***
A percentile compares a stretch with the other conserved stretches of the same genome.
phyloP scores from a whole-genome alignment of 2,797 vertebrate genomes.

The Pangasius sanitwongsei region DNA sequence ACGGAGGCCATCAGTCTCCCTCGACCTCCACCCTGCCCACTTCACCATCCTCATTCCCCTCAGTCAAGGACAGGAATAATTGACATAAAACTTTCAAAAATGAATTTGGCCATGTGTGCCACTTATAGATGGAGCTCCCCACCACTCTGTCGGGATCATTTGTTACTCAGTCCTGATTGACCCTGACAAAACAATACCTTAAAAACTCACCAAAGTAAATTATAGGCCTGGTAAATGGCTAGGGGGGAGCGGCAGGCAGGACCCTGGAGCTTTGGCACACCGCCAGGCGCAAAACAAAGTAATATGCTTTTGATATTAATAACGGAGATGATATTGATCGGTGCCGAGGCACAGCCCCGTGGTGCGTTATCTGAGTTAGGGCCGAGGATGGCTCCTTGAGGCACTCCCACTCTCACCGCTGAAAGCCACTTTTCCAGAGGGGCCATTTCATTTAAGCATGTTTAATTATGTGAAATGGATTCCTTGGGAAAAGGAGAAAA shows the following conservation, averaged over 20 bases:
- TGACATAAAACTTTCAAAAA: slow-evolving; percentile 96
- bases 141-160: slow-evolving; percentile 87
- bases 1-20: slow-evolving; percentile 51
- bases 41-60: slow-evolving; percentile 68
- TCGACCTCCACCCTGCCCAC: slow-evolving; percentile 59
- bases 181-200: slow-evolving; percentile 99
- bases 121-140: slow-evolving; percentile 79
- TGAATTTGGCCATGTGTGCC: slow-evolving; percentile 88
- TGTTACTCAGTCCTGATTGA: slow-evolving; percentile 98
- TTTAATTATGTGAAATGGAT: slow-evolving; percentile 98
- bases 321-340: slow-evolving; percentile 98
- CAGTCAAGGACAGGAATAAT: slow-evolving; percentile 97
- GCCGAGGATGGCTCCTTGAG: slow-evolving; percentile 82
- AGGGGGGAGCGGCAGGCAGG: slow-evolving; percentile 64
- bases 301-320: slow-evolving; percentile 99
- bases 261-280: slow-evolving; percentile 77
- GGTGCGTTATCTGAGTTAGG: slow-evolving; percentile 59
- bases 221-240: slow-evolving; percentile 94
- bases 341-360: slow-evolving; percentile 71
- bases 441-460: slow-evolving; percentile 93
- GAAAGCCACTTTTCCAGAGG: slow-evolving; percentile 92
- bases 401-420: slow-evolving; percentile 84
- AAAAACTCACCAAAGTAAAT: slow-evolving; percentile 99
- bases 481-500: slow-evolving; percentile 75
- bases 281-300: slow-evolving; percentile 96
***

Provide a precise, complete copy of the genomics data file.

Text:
A percentile compares a stretch with the other conserved stretches of the same genome.
phyloP scores from a whole-genome alignment of 2,797 vertebrate genomes.

The Pangasius sanitwongsei region DNA sequence ACGGAGGCCATCAGTCTCCCTCGACCTCCACCCTGCCCACTTCACCATCCTCATTCCCCTCAGTCAAGGACAGGAATAATTGACATAAAACTTTCAAAAATGAATTTGGCCATGTGTGCCACTTATAGATGGAGCTCCCCACCACTCTGTCGGGATCATTTGTTACTCAGTCCTGATTGACCCTGACAAAACAATACCTTAAAAACTCACCAAAGTAAATTATAGGCCTGGTAAATGGCTAGGGGGGAGCGGCAGGCAGGACCCTGGAGCTTTGGCACACCGCCAGGCGCAAAACAAAGTAATATGCTTTTGATATTAATAACGGAGATGATATTGATCGGTGCCGAGGCACAGCCCCGTGGTGCGTTATCTGAGTTAGGGCCGAGGATGGCTCCTTGAGGCACTCCCACTCTCACCGCTGAAAGCCACTTTTCCAGAGGGGCCATTTCATTTAAGCATGTTTAATTATGTGAAATGGATTCCTTGGGAAAAGGAGAAAA shows the following conservation, averaged over 20 bases:
- TGACATAAAACTTTCAAAAA: slow-evolving; percentile 96
- bases 141-160: slow-evolving; percentile 87
- bases 1-20: slow-evolving; percentile 51
- bases 41-60: slow-evolving; percentile 68
- TCGACCTCCACCCTGCCCAC: slow-evolving; percentile 59
- bases 181-200: slow-evolving; percentile 99
- bases 121-140: slow-evolving; percentile 79
- TGAATTTGGCCATGTGTGCC: slow-evolving; percentile 88
- TGTTACTCAGTCCTGATTGA: slow-evolving; percentile 98
- TTTAATTATGTGAAATGGAT: slow-evolving; percentile 98
- bases 321-340: slow-evolving; percentile 98
- CAGTCAAGGACAGGAATAAT: slow-evolving; percentile 97
- GCCGAGGATGGCTCCTTGAG: slow-evolving; percentile 82
- AGGGGGGAGCGGCAGGCAGG: slow-evolving; percentile 64
- bases 301-320: slow-evolving; percentile 99
- bases 261-280: slow-evolving; percentile 77
- GGTGCGTTATCTGAGTTAGG: slow-evolving; percentile 59
- bases 221-240: slow-evolving; percentile 94
- bases 341-360: slow-evolving; percentile 71
- bases 441-460: slow-evolving; percentile 93
- GAAAGCCACTTTTCCAGAGG: slow-evolving; percentile 92
- bases 401-420: slow-evolving; percentile 84
- AAAAACTCACCAAAGTAAAT: slow-evolving; percentile 99
- bases 481-500: slow-evolving; percentile 75
- bases 281-300: slow-evolving; percentile 96